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This is not legal advice, which can only be given by an attorney admitted to practice law in your jurisdiction after hearing all of the facts and circumstances in a particular case.

Wednesday, April 25, 2007

ENDA: The Employment Non-Discrimination Act

As noted in my last post, a measure was introduced into the U.S. House yesterday to ban employment discrimination based on sexual orientation or gender identity. It was introduced by two Democrats, Reps. Barney Frank (D-Mass.) and Tammy Baldwin (D-Wis.), and two Republicans, Chris Shays (R-Conn.) and Deborah Pryce (R-Ohio) .

The Employment Non-Discrimination Act ("ENDA") would provide legal recourse to lesbian, gay, bisexual and transgender people who are discriminated against by their employers based on their sexual orientation or gender identity. I understand from various sources that the bill contains exemptions for small businesses, religious organizations, the military and employer dress codes. It only permits direct impact cases, in other words, cases where the employer explicitly discriminates based on sexual orientation or gender identity. It would not permit "disparate impact" claims, referring to cases where employer policies are alleged to disadvantage certain populations, though they do not explicitly discriminate.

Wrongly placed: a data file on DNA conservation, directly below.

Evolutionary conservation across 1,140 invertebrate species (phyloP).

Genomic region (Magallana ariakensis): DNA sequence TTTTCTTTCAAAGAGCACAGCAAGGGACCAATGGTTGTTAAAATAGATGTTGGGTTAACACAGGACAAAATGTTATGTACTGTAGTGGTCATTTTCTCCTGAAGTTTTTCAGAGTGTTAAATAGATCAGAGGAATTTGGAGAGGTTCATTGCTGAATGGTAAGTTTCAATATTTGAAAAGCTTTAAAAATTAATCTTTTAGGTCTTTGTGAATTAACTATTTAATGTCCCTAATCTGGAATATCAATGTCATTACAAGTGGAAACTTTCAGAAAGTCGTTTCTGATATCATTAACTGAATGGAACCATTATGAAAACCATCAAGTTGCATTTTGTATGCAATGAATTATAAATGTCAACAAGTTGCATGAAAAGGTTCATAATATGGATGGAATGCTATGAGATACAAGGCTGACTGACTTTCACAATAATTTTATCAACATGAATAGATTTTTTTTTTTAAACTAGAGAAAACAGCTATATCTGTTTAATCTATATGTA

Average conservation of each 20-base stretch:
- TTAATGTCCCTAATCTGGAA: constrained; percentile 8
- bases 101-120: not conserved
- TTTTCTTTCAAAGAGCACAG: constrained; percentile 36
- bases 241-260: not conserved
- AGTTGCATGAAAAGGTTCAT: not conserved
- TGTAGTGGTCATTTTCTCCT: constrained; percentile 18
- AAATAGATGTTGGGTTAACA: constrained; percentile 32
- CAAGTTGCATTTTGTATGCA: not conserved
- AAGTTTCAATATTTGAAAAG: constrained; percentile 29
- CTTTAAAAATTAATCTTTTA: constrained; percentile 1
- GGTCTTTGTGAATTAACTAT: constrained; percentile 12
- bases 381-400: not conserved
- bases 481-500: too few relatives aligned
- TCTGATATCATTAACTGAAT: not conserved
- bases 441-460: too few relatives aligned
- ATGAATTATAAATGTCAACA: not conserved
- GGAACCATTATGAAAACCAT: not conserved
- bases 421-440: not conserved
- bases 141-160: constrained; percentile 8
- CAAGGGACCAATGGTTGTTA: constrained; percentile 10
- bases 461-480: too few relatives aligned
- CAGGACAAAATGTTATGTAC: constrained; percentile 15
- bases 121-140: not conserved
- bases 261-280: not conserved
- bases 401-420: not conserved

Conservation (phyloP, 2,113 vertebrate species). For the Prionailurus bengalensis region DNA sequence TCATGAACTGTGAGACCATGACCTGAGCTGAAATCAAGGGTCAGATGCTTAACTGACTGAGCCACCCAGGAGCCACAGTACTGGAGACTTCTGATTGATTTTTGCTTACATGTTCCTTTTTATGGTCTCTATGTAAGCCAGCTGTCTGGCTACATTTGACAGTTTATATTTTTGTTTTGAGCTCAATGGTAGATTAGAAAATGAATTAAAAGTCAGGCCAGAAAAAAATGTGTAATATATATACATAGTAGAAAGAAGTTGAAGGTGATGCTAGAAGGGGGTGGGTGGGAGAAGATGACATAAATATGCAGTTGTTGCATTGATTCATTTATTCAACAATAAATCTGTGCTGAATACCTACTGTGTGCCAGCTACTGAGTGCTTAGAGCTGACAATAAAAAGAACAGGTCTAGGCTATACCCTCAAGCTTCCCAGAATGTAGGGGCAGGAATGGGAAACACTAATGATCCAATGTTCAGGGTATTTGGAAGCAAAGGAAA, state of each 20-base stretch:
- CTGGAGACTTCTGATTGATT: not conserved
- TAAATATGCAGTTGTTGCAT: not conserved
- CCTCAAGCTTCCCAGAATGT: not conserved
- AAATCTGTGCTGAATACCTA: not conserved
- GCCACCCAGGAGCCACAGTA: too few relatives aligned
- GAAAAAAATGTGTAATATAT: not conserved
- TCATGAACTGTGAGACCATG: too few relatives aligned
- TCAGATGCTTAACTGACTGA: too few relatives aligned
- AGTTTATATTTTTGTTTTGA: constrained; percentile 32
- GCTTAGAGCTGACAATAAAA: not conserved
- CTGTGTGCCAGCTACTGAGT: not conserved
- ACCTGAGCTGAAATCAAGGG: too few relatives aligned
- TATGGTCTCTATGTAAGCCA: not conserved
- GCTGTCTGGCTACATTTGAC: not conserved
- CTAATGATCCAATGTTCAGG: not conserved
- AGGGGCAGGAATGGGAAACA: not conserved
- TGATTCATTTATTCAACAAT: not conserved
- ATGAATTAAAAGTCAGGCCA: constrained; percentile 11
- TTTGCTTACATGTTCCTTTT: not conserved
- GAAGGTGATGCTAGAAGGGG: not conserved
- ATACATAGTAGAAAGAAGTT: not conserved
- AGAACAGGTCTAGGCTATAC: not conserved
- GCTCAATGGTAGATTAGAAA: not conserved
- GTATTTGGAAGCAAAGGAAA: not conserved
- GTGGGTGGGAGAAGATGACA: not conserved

This bill is different from previous bills because it includes gender identity in addition to sexual orientation. I've discussed the contentious issue of transgender inclusion in several previous blogs.

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